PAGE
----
America was rich in natural resources, oil, gold, silver, agriculture, coal and iron ore allowed the US to rapidly climb out of the destruction after the civil war and surge forward into the modern industrial age at a pace which, by the 1880's, far outpaced Great Britain which was resource poor. It wasn't just the abundance of such resources that spurred America's growth but the completely unregulated access to them. Men such as J D Rockefeller, Andrew Carnegie, J P Morgan, Henry Ford and Thomas Edison were able to leverage these resources, coupled with the countries abundance of cheap labor and the extremely laissez faire approach to commerce that existed in America at the time to create fortunes and revolutionize the face of the American landscape.

Henry Ford, Thomas Alva Edison and Samuel Harrison Firestone, 1929

By the time the First World War erupted America was easily on par with the great Empires of Europe and four torturous years of war where neutral America (until 1918) was the sole, readily available source for food and resources, meant that on armistice day 1918 the United States of America was ready to provide the capital and the resources to help rebuild Europe, for a healthy profit of course.

Despite the setbacks suffered during the Great Depression, a second World War in Europe, Africa and Asia once more provided a market without competition for America industry and post war as Great Britain and the rest of Europe sunk into the stagnant growth associated with democratic socialism America thrived! A burgeoning middle class became the icon of the American dream. For the first time in history a well educated, affluent middle class controlled the majority of a nation's wealth. America was strong, secure and the future looked bright. Does this remind you of anyone? Remember our British gentleman from the late 19th century? Could America suffer a similar fate?

Sadly with the accuracy of hindsight we can answer that question today. The prosperity of the 20th century had developed a taste for success, growth and security for the American public. They had lived through the potential downturns associated with free market capitalism during the 1930's and they never wanted to experience that again. So when President Franklin D Roosevelt put forth the idea of establishing some "social safety" nets the idea became very popular. Following Great Britain and other European nations down the path of Democratic Socialism, national pension plans (Social Security), health care programs (Medicaid and Medicare), welfare (food stamps) were all introduced and with all Government subsidized ventures participation rates soared and so did the costs. In fact costs in America soared right across the board, from food prices to fuel prices, housing to labor costs.

Historical chart of US inflation
America had been involved in a 40 year cold war with the forces of communism around the world, unlike a hot war this conflict didn't directly impact American industry or workforce capacity, it did not incur the same levels of casualties we had seen during the first and second world war, however when the Soviets finally capitulated and collapsed in 1989 there was no significant post war boom that normally follows war. The only thing that followed on from such a war was enormous levels of debt and deficit spending.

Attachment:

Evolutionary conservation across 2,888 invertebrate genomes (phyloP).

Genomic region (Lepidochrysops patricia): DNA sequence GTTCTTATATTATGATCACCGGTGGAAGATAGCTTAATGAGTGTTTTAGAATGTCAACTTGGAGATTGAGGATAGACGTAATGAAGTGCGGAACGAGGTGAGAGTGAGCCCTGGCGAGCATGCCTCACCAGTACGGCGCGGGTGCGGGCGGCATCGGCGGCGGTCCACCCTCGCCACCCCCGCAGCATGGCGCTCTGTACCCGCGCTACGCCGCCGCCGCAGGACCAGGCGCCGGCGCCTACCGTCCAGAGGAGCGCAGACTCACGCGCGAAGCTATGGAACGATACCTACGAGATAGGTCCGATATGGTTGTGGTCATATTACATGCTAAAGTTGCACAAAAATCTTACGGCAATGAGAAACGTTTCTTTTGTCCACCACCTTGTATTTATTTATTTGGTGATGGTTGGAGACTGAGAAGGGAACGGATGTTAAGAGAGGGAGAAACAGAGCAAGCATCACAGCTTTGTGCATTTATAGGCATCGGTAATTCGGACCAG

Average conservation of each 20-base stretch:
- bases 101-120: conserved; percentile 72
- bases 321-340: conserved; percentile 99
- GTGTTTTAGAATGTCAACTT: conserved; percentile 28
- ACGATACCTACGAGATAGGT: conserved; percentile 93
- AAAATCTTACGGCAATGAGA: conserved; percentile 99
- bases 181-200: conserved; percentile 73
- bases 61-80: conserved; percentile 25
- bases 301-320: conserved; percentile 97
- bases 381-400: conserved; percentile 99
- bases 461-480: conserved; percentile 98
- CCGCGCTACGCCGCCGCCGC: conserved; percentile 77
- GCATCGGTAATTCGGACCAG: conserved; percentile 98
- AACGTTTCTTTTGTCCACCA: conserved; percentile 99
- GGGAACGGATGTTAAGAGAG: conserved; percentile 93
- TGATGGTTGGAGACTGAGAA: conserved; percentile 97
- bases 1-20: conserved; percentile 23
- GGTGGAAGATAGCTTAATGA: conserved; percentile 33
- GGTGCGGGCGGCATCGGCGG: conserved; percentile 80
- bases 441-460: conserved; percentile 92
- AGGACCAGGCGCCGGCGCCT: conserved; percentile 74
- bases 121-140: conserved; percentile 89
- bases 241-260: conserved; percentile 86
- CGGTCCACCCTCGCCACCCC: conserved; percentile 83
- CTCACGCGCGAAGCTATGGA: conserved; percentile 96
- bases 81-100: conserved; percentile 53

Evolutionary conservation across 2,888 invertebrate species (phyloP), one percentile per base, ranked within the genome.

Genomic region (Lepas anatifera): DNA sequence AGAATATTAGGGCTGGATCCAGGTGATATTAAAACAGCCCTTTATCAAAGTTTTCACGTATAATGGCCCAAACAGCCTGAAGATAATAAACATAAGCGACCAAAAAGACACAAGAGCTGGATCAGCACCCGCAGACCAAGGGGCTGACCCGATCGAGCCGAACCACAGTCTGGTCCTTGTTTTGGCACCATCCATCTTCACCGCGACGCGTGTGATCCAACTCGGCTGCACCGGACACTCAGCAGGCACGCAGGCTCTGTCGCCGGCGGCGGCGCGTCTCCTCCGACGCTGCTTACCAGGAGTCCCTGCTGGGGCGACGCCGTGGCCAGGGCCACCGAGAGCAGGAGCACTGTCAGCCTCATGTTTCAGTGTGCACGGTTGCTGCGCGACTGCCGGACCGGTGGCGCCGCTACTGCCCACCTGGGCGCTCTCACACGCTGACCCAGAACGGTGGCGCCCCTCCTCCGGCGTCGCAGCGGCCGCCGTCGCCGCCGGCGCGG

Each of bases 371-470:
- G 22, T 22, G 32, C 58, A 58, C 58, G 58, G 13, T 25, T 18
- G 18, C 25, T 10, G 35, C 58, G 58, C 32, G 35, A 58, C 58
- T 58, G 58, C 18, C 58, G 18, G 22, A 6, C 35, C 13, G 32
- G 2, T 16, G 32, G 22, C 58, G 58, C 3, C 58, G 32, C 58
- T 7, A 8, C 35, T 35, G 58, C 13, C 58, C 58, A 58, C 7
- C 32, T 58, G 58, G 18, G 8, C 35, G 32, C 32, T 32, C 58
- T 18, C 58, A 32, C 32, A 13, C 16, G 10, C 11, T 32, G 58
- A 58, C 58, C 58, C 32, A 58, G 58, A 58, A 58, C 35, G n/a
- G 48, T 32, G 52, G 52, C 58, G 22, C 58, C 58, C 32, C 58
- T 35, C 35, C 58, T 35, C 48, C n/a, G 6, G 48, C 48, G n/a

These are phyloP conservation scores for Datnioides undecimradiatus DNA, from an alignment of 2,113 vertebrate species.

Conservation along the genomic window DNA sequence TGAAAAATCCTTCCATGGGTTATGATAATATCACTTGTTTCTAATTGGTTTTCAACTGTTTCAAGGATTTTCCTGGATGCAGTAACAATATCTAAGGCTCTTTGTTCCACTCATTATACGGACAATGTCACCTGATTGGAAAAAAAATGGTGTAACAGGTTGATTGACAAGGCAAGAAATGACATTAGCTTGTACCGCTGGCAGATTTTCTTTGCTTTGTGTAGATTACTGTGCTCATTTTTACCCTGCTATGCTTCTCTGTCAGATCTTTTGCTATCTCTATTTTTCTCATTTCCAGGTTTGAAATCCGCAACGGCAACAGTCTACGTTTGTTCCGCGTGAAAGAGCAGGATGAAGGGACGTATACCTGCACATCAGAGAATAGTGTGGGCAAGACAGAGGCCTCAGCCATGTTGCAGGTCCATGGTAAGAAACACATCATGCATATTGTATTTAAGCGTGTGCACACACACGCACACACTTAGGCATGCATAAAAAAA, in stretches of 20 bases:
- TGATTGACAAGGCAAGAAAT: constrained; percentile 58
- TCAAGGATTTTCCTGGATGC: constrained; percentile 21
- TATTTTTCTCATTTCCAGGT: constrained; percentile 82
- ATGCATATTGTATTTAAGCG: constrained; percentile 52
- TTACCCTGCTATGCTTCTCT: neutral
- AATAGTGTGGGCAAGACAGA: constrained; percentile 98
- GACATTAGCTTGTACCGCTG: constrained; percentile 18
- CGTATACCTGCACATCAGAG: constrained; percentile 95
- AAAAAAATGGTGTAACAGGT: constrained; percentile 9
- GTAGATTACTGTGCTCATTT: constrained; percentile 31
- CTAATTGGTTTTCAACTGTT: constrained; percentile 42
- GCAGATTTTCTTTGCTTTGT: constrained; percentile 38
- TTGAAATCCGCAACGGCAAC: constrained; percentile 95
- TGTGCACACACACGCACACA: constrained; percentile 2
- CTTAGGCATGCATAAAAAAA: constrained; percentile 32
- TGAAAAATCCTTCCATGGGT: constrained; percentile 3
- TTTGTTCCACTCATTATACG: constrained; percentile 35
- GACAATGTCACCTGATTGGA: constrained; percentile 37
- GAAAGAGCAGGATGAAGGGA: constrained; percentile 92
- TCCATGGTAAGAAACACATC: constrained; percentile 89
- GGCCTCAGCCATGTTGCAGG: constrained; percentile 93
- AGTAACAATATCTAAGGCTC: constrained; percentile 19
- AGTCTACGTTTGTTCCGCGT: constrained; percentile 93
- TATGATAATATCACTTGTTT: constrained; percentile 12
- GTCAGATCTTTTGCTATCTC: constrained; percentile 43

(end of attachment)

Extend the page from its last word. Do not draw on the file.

By the middle of the 1970's it had become clear that America had lost its competitive edge and with the highest standard of living in the world something had to be done.  American corporations found the solution in "emerging markets", one by one Blue Chip American corporations began to dismantle their manufacturing operations in the US and shipping them overseas, mainly to Asia were there existed a willing and hardworking low cost workforce. The results for America are well documented and tragic, all across the country communities were devastated as long standing industries ceased operations and laid off the majority of their work force. Places like Michigan, Pennsylvania and Ohio which had been the cradle of the American industrial revolution saw entire communities ravaged first by the loss of jobs and then by all the accompanying social issues which inevitably follow.

America had become the World's super power during the 20th century by winning its wealth from the rest of the world, by manufacturing and selling goods and services here domestically and exporting them all over the planet. In the 1980's this all started to change, we had ceased exporting our wealth, we were now burning through it to maintain the charade of prosperity and we were borrowing from our neighbors in order to cover and short falls in liquidity. Slowly but surely the national debt began to rise at unprecedented rates, in the short space of 15 years America had gone from being the world's largest creditor to becoming the world's largest debtor until finally now we stand as the largest debtor nation in history.

We had followed the exact same pattern as Great Britain, we had built true sustainable wealth on a diet of sound money, strong industry and a free market but because of the resulting prosperity we sank down into the false security and naivety of of opulence and comfort. We are now in the same steady decline that gripped Great Britain over the course of thirty to forty years. We have replaced genuine productive capacity with a consumption or serviced based economy, take a look at this list of the largest American Corporations, notice how four of them are involved in finance (JP Morgan Chase, Wells Fargo, Citigroup, Berkshire Hathaway), another three (Wal-Mart, GE and Apple) manufacture or purchase their goods overseas (mainly in Asia) and sell them to Americans on credit, the last two (Exxon and Chevron) extract our national resources and guess where we send them? ASIA!